St. Basil's in Moscow

St. Basil’s

Moscow, Russia

You’ve probably seen photos of this colorful and unique building without ever knowing what it was. This Russian Orthodox church was completed in 1561 and has a distinctive shape – supposed to be reminiscent of a bonfire’s flame rising up into the sky. There is no other building in Russia like it and it has no precedent as an architectural style for the country.  It also has a one-of-a-kind name: The Cathedral of the Protection of Most Holy Theotokos on the Moat.

The original Trinity Church that stood in the same spot burned down in 1583 and was rebuilt and added on to. It’s been renovated and worked on since then, with its last round of work complete in 2008. You can tour the church for about $8 USD or 500 rubles and the hours of entry vary by the season.

Tips for visiting European cathedrals

It’s a wonderful experience, walking through these buildings and enjoying the tiny carved details, the ornate architecture, and beautiful stained glass windows, but also remember that these are religious buildings and that we must be respectful when entering them. Some basic etiquette for visiting European cathedrals includes:

  • Covering your shoulders and knees. Men should wear pants and women in long skirts or pants, and both should have shoulders covered. This is where a light sweater or scarf comes in handy!
  • Some churches also have size guidelines for your day bag, purse, or backpack, so check again to see if you can take it with you or need to check it.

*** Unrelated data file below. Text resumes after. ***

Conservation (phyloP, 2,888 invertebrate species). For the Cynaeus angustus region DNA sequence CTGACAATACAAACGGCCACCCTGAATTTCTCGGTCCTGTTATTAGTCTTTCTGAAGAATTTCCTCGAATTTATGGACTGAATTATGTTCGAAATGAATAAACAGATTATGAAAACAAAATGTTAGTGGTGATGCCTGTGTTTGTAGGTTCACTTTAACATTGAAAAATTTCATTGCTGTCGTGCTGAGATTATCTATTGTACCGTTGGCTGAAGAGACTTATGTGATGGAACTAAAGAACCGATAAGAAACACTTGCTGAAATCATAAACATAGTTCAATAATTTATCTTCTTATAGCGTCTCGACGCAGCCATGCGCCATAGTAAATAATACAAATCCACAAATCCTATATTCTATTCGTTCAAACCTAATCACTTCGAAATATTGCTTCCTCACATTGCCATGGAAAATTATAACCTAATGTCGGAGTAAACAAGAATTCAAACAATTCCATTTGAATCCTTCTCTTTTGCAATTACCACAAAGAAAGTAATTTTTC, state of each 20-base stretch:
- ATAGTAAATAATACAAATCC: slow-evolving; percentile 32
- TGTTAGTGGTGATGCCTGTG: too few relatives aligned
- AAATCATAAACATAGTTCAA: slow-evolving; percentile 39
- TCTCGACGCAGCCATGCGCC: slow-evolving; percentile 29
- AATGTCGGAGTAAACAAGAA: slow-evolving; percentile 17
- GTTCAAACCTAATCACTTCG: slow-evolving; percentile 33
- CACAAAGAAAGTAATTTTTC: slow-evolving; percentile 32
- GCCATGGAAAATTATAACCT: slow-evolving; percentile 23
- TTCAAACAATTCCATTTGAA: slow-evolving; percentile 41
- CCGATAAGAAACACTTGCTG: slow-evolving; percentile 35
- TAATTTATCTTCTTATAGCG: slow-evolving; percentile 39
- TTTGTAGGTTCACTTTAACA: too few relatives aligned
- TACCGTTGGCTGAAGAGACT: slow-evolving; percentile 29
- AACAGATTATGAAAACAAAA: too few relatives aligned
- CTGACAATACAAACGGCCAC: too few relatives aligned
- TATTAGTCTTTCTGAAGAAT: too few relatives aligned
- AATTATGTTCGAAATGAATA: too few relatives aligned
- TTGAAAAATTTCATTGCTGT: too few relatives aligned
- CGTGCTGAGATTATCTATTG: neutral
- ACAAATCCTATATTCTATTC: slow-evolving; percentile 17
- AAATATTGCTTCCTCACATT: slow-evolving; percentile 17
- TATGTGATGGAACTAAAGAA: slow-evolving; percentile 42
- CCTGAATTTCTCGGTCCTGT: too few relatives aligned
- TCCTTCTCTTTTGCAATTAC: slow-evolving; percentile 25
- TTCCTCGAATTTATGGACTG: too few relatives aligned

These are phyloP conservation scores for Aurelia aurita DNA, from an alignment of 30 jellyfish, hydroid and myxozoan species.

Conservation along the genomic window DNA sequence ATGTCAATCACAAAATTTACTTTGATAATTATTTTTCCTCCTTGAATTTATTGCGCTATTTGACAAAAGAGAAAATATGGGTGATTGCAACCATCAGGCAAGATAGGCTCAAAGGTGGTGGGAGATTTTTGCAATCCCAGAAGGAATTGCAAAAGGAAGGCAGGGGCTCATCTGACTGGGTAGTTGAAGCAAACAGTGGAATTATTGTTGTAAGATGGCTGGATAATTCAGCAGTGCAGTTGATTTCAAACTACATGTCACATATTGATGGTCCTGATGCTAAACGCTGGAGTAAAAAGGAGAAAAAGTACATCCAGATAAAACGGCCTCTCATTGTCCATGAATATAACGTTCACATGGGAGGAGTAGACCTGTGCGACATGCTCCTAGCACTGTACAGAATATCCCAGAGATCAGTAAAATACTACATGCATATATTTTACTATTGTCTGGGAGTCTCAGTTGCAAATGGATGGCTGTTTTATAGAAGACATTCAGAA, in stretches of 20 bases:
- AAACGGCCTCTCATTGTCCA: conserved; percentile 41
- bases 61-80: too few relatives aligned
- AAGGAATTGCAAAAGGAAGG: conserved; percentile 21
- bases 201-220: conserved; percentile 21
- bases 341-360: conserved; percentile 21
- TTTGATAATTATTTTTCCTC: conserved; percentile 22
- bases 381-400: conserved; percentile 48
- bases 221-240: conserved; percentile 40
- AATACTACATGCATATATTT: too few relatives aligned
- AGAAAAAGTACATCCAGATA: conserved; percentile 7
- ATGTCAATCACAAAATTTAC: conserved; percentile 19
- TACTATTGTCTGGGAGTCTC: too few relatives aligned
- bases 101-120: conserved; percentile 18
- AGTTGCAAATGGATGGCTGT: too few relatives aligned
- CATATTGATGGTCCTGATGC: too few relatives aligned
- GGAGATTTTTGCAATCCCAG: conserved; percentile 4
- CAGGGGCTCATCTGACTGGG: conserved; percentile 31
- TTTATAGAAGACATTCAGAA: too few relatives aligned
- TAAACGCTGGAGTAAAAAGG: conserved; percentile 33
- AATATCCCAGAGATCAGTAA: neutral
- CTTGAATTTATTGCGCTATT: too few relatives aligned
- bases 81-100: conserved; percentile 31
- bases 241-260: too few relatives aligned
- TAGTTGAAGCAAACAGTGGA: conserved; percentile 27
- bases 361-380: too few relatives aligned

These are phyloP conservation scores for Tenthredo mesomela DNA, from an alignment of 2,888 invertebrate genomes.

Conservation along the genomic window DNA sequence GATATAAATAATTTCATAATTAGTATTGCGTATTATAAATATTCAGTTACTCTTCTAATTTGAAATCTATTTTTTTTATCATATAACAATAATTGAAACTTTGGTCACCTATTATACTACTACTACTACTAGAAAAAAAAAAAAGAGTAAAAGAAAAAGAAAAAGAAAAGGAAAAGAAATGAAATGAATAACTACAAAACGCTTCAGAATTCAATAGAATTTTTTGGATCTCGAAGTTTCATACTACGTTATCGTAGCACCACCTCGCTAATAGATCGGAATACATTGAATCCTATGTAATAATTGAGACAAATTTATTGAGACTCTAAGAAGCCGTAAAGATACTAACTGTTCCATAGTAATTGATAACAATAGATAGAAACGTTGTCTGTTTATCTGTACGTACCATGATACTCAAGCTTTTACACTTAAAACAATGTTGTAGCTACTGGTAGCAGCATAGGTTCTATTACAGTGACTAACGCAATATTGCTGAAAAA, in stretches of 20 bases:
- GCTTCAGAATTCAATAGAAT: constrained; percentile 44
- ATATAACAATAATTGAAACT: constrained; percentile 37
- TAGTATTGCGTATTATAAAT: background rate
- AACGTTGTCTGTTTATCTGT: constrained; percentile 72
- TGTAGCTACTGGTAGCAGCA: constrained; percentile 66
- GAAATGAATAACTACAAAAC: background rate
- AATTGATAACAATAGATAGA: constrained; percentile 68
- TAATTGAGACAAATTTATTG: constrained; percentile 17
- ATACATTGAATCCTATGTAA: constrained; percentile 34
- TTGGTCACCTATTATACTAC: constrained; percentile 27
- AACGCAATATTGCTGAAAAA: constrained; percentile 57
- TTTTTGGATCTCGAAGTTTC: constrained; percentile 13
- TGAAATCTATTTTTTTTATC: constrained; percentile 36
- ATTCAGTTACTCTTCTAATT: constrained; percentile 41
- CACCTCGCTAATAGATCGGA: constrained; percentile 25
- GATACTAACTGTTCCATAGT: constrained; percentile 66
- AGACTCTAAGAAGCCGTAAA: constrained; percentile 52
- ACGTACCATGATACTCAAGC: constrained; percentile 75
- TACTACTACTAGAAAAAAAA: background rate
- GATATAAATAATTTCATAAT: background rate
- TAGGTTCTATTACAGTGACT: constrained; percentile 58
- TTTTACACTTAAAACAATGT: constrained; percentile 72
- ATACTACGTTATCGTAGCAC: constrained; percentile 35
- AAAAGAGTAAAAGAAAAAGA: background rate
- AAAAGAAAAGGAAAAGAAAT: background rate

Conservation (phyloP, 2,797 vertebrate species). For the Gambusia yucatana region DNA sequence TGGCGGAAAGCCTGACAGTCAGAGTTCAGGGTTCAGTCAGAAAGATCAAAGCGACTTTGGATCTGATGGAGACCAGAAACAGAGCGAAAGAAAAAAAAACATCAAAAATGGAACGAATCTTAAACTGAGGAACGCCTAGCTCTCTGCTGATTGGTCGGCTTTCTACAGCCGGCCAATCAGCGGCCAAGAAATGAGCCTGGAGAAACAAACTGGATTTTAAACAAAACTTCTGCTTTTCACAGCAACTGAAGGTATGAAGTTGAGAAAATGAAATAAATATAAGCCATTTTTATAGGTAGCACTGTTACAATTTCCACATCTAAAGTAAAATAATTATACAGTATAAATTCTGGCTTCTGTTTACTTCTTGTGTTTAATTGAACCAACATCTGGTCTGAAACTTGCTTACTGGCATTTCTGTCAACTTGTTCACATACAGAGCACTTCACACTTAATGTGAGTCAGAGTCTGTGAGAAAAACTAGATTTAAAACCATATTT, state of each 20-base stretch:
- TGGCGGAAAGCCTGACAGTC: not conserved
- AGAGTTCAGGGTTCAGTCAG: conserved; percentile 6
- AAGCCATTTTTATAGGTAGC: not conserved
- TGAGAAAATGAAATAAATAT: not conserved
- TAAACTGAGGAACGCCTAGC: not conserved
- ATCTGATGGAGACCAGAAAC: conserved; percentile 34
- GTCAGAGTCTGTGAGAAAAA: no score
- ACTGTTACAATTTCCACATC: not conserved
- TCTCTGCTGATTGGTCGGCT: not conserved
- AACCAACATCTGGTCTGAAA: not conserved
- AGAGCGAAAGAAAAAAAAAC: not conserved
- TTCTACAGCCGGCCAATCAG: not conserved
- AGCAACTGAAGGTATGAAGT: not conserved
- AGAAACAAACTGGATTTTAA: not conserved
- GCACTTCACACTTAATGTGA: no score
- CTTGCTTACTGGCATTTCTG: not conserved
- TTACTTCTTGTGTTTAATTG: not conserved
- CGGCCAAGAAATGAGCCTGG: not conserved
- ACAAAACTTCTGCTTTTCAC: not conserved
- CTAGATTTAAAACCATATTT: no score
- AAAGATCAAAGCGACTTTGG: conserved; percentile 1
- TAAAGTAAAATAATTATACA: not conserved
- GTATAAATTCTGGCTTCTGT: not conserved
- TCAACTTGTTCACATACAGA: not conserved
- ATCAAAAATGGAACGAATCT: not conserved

• Use indoor voices. Many come to these buildings to pray or have a quiet moment with a higher power, so let’s be respectful and try to be as silent as possible when walking through these iconic structures.
  • No flash photography. Check the rules for photographing the churches prior to entering or finding a placard that lets you know if you can use flash or not.
  • This isn’t snack time, so let’s not bring in snacks or sneakily try to eat while wandering through the cathedrals.

What European cathedral is your favorite? Tell us in the comments below!

Florence Cathedral with text overlay

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Hey, I'm Stephanie! I'm a copywriter living in beautiful Denver with my husband Rick, and our dog Rocco. I love traveling, writing, reading, and being outside as much as possible - unless I'm on the couch binge watching Stranger Things with a glass of wine! Thanks for reading and being a part of the adventure with Back to the Passport! ❤️